When I started to read Extremely Loud & Incredibly Close I didn't know it was about September 11th. 

If I had known, I probably would never have begun.

Thank God, I did. It's the best book--the best piece of art--I've ever come across. 

"In the days and weeks that followed, I read the lists of the dead in the paper: mother of three, college sophomore, Yankees fan, lawyer, brother, bond trader, weekend magician, practical joker, sister, philanthropist, middle son, dog lover, janitor, only child, entrepreneur, waitress, grandfather of fourteen, registered nurse, accountant, intern, jazz saxophonist, doting uncle, army reservist, late-night poet, sister, window washer, Scrabble player, volunteer fireman, father, father, elevator repairman, wine aficionado, office manager, secretary, cook, financier, executive vice president, bird watcher, father, dishwasher, Vietnam veteran, new mother, avid reader, only child, competitive chess player, soccer coach, brother, analyst, maitre d', black belt, CEO, bridge partner, architect, plumber, public relations executive, father, artist in residence, urban planner, newlywed, investment banker, chef, electrical engineer, new father who had a cold that morning and though about calling in sick..."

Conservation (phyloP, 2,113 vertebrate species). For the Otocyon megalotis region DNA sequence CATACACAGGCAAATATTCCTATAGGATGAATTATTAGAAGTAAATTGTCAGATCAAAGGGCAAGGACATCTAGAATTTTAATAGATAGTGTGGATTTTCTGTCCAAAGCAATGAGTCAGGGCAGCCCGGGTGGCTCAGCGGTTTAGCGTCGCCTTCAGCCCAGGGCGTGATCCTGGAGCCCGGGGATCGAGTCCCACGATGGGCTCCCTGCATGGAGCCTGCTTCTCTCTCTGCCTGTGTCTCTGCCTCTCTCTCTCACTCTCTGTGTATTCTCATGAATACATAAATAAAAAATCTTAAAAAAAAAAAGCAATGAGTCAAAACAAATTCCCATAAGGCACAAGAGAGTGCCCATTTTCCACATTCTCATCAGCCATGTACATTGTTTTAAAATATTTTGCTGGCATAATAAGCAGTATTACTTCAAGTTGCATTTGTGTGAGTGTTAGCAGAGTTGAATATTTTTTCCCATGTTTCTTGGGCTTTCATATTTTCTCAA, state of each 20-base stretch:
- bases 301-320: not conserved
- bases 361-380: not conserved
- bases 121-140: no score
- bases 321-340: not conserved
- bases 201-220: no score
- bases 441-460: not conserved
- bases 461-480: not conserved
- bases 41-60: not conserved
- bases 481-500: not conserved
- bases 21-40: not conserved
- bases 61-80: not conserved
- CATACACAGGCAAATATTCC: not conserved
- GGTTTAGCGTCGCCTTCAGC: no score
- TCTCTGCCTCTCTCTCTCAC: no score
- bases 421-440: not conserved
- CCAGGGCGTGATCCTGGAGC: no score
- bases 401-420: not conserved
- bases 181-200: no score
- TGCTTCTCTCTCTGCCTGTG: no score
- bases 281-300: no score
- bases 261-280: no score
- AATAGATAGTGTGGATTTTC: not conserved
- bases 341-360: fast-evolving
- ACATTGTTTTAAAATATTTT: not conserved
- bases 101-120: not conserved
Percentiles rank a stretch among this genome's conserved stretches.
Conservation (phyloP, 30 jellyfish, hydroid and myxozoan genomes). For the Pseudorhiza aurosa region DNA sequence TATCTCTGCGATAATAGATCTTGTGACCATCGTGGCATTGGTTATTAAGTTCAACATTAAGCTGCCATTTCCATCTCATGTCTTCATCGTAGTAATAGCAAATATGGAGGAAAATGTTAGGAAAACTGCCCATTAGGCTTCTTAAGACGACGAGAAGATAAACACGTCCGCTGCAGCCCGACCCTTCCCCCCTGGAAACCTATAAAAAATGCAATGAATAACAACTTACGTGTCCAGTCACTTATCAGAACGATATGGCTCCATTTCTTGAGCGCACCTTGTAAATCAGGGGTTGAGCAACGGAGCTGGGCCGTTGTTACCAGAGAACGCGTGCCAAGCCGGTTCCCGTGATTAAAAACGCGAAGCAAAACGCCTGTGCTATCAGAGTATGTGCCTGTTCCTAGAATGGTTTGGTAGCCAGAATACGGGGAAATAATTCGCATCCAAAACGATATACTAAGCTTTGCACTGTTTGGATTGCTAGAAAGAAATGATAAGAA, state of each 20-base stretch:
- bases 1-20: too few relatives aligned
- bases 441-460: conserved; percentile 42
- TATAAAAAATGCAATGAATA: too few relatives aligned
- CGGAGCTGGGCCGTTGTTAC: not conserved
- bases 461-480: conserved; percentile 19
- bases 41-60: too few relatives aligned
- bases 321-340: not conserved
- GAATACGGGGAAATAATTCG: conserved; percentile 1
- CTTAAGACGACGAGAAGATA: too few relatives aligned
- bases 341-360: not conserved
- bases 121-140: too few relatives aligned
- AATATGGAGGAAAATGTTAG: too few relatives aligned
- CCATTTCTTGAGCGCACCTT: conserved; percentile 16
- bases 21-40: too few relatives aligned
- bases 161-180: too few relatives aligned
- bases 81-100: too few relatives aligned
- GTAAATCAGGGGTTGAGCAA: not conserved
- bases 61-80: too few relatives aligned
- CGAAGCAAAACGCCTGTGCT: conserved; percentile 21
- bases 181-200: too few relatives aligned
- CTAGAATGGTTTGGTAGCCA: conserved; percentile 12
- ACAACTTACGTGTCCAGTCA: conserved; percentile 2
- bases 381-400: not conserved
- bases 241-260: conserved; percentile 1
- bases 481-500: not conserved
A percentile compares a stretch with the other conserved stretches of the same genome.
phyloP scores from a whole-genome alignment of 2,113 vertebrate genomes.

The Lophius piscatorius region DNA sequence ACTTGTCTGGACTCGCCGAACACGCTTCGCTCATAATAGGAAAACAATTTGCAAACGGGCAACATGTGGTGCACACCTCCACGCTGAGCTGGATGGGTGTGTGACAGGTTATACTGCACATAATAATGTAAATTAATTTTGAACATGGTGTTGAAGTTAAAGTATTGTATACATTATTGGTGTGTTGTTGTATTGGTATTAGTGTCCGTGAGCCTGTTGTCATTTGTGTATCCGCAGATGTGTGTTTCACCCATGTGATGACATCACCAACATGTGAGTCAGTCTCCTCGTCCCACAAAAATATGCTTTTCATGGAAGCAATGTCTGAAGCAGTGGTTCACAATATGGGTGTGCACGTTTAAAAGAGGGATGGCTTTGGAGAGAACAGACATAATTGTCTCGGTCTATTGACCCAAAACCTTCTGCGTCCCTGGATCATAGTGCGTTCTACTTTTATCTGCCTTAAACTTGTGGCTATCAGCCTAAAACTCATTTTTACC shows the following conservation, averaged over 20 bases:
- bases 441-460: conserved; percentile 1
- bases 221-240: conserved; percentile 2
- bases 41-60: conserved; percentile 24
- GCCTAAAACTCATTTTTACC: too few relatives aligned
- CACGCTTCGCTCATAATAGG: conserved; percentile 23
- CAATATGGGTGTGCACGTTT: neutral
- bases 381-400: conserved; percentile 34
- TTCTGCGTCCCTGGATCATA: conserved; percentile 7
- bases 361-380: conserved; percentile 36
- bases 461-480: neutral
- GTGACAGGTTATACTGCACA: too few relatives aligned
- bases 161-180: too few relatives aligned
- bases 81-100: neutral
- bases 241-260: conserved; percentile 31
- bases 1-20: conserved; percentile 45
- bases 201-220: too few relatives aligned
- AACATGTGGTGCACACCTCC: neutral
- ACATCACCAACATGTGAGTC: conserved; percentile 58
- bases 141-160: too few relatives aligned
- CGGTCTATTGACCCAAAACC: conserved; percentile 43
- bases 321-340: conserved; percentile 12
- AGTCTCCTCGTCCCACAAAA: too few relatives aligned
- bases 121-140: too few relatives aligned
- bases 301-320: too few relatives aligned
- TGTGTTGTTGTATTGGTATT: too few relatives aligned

page 273

I forget all the time. That it was someone's mother and another's daughter, and another's love-of-his-life. 

I hate that people use the phrase 9/11. It's so small. And is so easy to say. Why did we have to condense the term? To make it easier to live with? I don't think it should be easy. Or pedestrian. 

We have to remember. Not the timeline, not the ticker-tape of events, but the details. Because it's in the details that we find the humanity--of others as well as our own. 

So for today, try.